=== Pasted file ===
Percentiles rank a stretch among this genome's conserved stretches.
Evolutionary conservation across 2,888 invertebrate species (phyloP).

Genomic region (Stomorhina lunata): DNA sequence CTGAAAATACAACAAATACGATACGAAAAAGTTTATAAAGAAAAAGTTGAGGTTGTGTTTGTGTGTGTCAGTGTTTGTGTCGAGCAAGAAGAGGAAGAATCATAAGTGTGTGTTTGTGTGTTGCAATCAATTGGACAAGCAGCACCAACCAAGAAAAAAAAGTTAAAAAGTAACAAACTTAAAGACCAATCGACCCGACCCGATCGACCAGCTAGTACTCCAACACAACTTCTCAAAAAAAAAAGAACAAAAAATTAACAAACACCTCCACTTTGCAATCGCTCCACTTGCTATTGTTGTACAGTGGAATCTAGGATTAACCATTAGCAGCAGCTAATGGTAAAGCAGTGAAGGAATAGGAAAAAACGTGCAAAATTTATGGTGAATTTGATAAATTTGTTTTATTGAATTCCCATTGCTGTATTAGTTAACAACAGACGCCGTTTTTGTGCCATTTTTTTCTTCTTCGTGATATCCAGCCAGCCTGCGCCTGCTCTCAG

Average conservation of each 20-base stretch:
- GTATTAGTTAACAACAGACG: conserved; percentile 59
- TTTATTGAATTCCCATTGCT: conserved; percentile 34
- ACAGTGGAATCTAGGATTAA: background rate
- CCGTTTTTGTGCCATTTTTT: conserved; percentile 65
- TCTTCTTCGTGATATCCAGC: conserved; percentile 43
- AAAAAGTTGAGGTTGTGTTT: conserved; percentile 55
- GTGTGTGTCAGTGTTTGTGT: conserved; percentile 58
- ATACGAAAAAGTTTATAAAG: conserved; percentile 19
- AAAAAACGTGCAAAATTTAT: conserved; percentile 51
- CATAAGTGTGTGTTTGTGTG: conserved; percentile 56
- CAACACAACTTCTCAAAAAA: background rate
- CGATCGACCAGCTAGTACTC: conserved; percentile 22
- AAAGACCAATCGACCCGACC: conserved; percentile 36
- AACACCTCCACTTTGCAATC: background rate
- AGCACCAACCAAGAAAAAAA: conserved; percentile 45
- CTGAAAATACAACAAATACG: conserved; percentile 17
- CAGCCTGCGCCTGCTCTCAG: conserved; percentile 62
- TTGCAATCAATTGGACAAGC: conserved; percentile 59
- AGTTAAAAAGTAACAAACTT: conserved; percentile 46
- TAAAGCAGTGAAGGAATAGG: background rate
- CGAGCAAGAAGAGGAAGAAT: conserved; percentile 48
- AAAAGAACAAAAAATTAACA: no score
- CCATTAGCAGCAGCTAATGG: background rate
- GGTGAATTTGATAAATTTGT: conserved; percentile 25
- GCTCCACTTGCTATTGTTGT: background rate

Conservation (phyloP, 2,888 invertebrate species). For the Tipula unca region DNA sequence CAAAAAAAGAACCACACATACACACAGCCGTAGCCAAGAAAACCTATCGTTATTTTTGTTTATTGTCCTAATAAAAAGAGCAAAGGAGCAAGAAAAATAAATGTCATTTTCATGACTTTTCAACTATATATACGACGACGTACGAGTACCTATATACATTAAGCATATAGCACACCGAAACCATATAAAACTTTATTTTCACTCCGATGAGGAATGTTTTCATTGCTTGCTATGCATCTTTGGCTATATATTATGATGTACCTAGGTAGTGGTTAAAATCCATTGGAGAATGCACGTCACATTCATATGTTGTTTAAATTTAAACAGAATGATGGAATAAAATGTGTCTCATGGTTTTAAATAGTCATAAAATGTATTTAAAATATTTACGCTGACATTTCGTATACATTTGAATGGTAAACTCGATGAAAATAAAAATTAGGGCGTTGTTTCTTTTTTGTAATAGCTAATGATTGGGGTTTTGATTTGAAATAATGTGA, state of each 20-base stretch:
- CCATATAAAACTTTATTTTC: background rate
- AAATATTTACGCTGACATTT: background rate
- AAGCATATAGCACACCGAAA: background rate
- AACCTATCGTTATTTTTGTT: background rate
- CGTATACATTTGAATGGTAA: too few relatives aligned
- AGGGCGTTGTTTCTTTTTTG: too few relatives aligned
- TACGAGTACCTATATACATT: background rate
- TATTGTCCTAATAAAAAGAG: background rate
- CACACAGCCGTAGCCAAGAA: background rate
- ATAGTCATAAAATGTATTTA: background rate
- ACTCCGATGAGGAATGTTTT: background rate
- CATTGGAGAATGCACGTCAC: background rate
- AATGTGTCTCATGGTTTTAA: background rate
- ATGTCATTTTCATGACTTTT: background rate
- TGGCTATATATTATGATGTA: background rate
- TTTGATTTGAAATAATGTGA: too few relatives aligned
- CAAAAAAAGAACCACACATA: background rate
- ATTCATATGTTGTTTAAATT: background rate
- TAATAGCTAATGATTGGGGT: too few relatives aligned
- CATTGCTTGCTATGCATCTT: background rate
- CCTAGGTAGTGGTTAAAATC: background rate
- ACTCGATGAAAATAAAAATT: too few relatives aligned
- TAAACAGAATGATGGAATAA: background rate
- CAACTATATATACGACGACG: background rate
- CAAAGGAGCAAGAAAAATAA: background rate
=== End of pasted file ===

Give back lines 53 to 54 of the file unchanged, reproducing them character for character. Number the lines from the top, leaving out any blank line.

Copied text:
- TAAACAGAATGATGGAATAA: background rate
- CAACTATATATACGACGACG: background rate